The COVID-19 Prevention Network (CoVPN), headquartered at the Fred Hutchinson Cancer Research Center, has announced the launch of Prevent COVID U, a new study to evaluate SARS-CoV-2 infection and transmission in college students who are familiar with the Moderna COVID-19 vaccine was vaccinated with mRNA-1273.
The study is funded by the federal COVID-19 response program and the National Institute for Allergies and Infectious Diseases (NIAID). Its purpose is to determine whether the mRNA-1273 vaccine currently approved for emergency by the U.S. Food and Drug Administration will prevent infection with SARS-CoV-2 (including an asymptomatic infection), limit the virus in the nose, and limit its transmission of SARS-CoV-2 can limit the virus from vaccinated people to their close contacts.
“This study builds on the Phase III COVID-19 clinical trials that tested the ability of vaccines to prevent symptomatic and severe COVID-19 disease in adults. The new study will tell us if a person can become infected after vaccination and if the vaccine will prevent the virus from spreading from person to person, ”said Dr. Larry Corey, Principal Investigator of the CoVPN Surgical Program, Professor at the Fred Hutchinson Cancer Research Center and one of the lead investigators. “The answers to these questions have public health implications and enable us to make science-based decisions about mask use and social distancing after vaccination – especially as new variants emerge.”
A large number of SARS-CoV-2 infections have been reported in locations across the United States. A nationwide survey showed that more than 397,000 infections were counted at more than 1,800 universities after the reopening in autumn 2020.
The Prevent COVID U study is a randomized, open, controlled study. Investigators will enroll approximately 12,000 college students ages 18-26 in more than 20 universities in the United States and follow them over a period of five months. In the two-armed study, half of the students are randomly selected to receive the vaccine immediately upon enrollment, while the other half receive the vaccine four months later. All participants know what part of the study they are in when they enroll, and they all ultimately get the vaccine. During the entire study period, the participants fill out questionnaires via an eDiary app, dab their noses daily for a COVID-19 infection and regularly provide blood samples.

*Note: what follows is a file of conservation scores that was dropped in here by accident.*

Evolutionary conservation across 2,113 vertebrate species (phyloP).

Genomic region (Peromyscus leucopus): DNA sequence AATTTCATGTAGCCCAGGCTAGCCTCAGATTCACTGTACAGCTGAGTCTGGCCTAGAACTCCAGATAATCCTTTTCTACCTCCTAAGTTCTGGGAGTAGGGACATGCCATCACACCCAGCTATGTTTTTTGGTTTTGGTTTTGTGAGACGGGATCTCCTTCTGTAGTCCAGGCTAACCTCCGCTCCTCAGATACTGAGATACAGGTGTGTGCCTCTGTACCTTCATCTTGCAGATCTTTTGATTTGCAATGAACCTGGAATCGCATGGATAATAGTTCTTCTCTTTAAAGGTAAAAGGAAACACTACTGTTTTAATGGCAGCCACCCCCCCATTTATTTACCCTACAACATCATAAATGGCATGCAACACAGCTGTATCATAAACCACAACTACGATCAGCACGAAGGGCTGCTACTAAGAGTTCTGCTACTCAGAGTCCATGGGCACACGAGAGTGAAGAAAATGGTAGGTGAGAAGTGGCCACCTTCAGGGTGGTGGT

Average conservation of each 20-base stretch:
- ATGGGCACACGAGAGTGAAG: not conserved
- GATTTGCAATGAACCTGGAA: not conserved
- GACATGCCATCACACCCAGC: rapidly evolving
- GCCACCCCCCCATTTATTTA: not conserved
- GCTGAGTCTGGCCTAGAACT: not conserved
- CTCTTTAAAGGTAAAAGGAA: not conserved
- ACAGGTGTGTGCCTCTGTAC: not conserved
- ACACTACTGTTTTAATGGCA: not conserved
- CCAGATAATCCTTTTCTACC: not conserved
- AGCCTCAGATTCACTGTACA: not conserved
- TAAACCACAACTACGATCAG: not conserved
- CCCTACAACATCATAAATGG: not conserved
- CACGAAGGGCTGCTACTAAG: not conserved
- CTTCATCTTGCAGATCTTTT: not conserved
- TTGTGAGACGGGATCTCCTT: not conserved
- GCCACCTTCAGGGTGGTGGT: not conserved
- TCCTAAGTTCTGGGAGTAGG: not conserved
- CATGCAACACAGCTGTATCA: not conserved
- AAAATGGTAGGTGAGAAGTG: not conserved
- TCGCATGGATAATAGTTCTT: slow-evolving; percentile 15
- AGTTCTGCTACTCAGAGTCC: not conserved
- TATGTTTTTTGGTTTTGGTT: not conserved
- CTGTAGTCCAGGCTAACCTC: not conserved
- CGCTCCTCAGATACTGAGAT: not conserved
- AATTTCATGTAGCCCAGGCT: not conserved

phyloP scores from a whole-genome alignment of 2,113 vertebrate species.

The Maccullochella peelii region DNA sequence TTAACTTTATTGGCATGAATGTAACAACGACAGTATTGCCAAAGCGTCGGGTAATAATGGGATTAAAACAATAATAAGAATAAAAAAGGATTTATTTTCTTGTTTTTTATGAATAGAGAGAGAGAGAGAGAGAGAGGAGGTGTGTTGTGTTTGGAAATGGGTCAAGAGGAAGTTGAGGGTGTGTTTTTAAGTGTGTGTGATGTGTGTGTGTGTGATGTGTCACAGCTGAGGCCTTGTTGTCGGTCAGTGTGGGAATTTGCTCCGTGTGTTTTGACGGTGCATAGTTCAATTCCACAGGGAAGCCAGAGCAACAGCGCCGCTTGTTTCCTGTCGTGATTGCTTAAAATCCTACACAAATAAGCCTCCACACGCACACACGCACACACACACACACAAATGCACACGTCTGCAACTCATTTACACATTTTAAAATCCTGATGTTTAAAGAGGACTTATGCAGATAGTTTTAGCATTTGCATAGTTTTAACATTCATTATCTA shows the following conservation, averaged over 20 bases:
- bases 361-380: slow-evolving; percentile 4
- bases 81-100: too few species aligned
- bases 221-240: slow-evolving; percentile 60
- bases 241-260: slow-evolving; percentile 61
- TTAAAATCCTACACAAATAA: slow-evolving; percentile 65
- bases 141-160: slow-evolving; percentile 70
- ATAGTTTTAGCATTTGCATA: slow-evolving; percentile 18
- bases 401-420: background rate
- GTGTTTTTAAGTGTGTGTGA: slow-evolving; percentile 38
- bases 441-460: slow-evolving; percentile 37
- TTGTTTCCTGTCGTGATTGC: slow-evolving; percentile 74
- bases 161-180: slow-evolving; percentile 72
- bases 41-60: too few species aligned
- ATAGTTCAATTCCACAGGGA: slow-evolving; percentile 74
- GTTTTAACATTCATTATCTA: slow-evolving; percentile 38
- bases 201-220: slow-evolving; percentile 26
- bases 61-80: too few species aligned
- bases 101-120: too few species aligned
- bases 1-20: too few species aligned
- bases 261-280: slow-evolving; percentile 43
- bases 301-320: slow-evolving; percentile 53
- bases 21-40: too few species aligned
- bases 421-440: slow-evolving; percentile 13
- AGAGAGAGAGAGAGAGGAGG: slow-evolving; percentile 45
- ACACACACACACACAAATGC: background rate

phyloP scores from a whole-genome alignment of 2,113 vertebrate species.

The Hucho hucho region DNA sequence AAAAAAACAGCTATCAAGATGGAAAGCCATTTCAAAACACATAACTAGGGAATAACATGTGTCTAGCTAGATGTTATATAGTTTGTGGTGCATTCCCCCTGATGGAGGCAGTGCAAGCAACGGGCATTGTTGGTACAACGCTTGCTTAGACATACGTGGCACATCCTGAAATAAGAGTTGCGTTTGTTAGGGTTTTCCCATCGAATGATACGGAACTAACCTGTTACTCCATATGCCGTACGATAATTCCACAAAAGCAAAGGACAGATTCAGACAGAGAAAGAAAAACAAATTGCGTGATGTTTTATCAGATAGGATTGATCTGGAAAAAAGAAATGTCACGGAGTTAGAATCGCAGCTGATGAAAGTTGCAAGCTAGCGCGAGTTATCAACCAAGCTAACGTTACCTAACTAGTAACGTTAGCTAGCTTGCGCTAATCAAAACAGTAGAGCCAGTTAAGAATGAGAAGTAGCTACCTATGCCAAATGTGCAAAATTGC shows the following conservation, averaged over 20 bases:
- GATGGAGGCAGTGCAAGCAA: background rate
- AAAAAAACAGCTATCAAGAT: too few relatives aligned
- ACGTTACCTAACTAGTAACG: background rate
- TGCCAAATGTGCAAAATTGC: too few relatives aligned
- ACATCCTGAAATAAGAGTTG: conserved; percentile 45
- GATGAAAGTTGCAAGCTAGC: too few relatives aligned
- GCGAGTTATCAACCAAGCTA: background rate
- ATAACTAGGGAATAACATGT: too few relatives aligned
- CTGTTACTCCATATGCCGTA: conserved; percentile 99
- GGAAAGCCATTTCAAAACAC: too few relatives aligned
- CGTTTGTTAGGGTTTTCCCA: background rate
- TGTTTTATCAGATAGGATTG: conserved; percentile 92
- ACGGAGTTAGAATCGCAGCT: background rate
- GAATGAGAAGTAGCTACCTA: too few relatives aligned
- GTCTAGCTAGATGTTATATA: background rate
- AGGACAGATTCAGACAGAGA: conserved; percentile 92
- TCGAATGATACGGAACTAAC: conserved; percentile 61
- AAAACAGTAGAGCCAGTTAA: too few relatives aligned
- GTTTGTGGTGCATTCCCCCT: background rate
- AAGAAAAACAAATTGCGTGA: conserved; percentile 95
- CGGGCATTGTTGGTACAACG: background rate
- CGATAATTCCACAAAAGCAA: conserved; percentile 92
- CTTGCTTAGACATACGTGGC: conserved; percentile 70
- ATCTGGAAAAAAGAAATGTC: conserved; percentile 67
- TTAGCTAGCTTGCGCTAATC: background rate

Because testing the effectiveness of the vaccine in reducing and / or preventing transmission requires measuring the spread of the virus to other people, approximately 25,500 people identified as “close contacts” by participants in the main study will also be eligible to participate invited to the study. Close contacts who have agreed to participate in the study are asked to answer weekly questionnaires via eDiary, provide two blood samples and take nasal swabs daily for two weeks.
“We hope to show that COVID-19 vaccines will prevent people from getting coronavirus in the first place and that it will stop transmission to others,” Corey said. “The emphasis on the close contacts among the students who acquire COVID-19 in the study is one of the most unique aspects of the study.”
Universities participating in the study include Charles Drew University, Clemson University, Indiana University in Bloomington, Morehouse School of Medicine, Northwestern University, Stony Brook University, Texas A&M College Station, Texas A & M Kingsville, University of Arizona and University of California at San Diego by Colorado Boulder, University of Florida at Gainesville, University of Illinois at Urbana-Champaign, University of Kentucky, University of Maryland in College Park, University of Nebraska, University of North Carolina, University of Virginia, University of Washington, Wake Forest, West Virginia University, and Winston-Salem State University.
Edited by Gary Cramer